Take That, Carpeted Stage! (Or: “Carpet: The Revenge”)
posted in performance on may 5th, 2009
Okay, I know that this post title probably doesn’t make much sense to most of you, but I promise that it will in short order. First, a little update: I mention (in the post below) that I had a show coming up for which I’ve been building a set with two new dancers (as Dani and Rachel are still lollygagging in Spain). That show was, in fact, today: it was an awards/recognition luncheon for VA Medical Center volunteers. And there were a lot of them—by the organizers’ count, about 400.
To put things briefly (though I know this is not my usual modus operandi): our set went well, the audience had a good time, and we went out for afternoon margaritas in triumph. But what’s this about carpet, you ask? Well, if you haven’t read the original "carpet post," the history is this: Zanbaka and I played a gig last year where, beforehand, we had been assured that the stage was wood, only to find out upon arriving that every square inch was covered in industrial-grade berber.
Armed with this experience, I now never book a gig before asking—usually two or three times—that the organizer verify that the stage is indeed made of wood and is indeed not carpeted. I suspect that this makes organizers wonder if I’ve got some sort of OCD issue (and have perchance forgotten to take my medication). After today, however, never again will I doubt the deep-seated and irrepressible villainy of carpet: the stage at the VA gig—yes, you guessed it: carpeted.
I want to make it clear, however, that I don’t think there was any maliciousness or subterfuge going on here; the organizer with whom I arranged this event was a paragon helpfulness and attention. I suspect simply that "the carpeted stage question" is just beyond the purview of the non-flamenco.
It’s the only conclusion I can come up with.
But you’ll notice (again, referring to my nebulous title), that this is not a tale of defeat. Despite multiple assurances that "yes, the stage is made of wood—get over it already, crazy-man," I decided to hedge our bets by bringing our portable dance floor with us—just in case. And happy about that we all were.
In fact, carpet aside (which, yes, I realize, is probably much more dramatic to me than it is to any of you), this gig was very much a "just in case" kind of gig—by which I mean that it went over well, I suspect, in large part because we were flexible.
And this wasn’t just in terms of the stage, either. I knew beforehand that there were going to be a lot of people in attendance. I also know that, particularly for large events, the unexpected is the only thing you can really count on. So we brought the stage. And we left ourselves twice as much travel time as we thought we needed (we ended up using about 3/4 of that—and the rest of the extra time was a boon when our sound check got hung up by outside logistics).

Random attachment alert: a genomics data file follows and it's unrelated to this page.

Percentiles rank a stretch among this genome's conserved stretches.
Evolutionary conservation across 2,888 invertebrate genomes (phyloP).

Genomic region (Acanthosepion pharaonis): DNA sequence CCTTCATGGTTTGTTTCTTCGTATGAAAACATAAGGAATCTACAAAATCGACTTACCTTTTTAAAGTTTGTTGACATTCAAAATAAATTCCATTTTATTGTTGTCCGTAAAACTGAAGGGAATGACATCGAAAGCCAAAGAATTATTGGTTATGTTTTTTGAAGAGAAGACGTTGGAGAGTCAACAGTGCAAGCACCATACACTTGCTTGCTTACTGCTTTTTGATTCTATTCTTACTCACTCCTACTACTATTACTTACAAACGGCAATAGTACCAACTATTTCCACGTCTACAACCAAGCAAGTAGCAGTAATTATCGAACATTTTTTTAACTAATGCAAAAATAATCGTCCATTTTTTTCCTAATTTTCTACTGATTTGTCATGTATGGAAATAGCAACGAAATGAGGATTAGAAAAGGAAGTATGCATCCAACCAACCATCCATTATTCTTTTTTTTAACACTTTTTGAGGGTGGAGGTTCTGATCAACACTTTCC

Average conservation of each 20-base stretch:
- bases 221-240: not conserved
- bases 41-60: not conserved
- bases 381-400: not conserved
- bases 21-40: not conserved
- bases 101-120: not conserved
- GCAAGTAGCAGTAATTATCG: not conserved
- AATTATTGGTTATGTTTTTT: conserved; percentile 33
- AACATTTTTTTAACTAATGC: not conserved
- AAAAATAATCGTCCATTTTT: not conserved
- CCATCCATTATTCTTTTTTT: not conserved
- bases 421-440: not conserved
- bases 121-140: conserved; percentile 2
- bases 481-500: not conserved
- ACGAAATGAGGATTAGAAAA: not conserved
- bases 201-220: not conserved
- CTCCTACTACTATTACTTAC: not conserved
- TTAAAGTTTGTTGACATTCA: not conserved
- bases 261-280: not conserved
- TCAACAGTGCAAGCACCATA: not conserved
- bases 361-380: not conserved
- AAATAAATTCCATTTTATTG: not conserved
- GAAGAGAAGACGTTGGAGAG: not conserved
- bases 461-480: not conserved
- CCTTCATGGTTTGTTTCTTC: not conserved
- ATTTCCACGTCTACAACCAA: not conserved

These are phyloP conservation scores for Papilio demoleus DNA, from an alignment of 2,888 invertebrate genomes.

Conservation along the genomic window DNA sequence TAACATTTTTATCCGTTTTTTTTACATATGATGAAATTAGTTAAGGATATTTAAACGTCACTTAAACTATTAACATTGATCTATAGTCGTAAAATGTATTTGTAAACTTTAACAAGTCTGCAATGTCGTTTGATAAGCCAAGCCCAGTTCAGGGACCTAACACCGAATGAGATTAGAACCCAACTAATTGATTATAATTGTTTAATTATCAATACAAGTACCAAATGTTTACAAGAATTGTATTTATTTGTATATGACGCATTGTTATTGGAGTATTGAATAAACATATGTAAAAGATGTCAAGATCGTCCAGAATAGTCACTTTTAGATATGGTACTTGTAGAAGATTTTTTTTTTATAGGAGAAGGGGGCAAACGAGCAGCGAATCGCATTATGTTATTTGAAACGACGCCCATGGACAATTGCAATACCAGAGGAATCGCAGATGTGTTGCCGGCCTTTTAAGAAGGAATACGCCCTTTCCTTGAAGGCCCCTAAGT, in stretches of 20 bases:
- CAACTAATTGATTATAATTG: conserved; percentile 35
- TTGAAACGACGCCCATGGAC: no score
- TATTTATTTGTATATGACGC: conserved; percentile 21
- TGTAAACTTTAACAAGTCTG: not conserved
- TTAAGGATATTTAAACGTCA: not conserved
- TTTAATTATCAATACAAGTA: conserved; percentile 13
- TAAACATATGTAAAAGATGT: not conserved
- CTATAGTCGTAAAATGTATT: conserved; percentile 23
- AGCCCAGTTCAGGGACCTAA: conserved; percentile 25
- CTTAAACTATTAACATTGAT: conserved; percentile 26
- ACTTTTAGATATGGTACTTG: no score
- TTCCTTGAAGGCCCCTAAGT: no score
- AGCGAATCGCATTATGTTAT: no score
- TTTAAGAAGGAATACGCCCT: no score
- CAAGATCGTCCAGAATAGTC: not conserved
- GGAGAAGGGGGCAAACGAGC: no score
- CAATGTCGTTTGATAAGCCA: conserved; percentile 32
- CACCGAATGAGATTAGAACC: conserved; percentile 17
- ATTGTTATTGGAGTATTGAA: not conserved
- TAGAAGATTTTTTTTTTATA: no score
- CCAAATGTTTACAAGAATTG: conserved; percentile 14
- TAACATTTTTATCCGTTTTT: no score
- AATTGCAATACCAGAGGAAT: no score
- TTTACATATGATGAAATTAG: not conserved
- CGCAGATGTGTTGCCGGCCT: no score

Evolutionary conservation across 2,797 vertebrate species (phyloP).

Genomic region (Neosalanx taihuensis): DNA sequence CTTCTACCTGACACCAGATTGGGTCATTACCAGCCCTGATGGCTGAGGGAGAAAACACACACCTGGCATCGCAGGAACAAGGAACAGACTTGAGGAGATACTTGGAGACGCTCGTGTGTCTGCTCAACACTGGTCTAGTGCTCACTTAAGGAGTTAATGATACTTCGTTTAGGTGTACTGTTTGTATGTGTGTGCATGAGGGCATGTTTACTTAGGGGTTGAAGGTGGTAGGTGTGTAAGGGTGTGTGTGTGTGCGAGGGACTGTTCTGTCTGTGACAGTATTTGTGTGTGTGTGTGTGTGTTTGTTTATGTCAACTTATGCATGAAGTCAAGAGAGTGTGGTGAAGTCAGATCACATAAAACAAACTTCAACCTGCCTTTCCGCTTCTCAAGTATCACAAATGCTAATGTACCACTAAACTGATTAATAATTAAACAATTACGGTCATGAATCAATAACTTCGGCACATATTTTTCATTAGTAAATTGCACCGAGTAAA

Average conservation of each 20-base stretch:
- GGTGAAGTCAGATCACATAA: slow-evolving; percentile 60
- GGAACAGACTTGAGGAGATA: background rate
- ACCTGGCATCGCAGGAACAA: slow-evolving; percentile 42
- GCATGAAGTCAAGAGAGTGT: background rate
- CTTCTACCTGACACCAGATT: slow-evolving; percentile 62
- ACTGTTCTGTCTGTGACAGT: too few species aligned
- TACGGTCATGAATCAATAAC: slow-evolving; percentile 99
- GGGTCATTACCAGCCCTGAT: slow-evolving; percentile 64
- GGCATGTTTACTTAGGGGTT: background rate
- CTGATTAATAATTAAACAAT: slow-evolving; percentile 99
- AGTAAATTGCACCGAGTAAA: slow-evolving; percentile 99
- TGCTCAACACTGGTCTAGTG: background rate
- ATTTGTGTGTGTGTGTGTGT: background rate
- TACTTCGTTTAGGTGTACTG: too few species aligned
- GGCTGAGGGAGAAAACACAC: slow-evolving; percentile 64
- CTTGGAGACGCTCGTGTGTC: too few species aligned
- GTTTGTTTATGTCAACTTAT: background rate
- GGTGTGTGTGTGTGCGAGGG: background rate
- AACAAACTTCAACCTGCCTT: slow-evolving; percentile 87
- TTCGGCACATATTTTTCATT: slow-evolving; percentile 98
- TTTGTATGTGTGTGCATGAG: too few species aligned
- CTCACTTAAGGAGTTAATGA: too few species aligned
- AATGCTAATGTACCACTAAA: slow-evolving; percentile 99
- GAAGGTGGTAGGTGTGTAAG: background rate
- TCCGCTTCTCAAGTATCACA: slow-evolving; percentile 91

We also worked up more material than we needed for the hour long set for which we had been hired. My original thinking here was, "what if they ask for another song at the end of the set—we should have one!" As it turns out, speeches and announcements went late, which meant that we went on late—and consequently played a shorter set. It could have gone the other way (i.e. "can you all start early?"). In either case, it takes a lot of stress off knowing we’re covered either way.
I did do some "on the fly" rearranging of our set, however. A shorter show meant that we were better off keeping the energy up instead of mellowing out a bit in the middle and then finishing strong. I guess this is my whole point—and the point of the last post: I’m beginning to find that flexibility—in working with musicians and dancers, in making on the spot adjustments, in being the "accommodating link" (versus the "diva link")—all this is part and parcel of "working" as a musician. Perhaps the guitar and dance prodigys out there can demand that their every whim be met without exception, but this doesn’t sound to me like someone I’d hire again if I had an event to put on.
But then, I do have a lot to learn about this business, yet—perhaps I’m just being un-diva-ishly naïve!
And perhaps I should just stop whinging and go play. You too! Right now!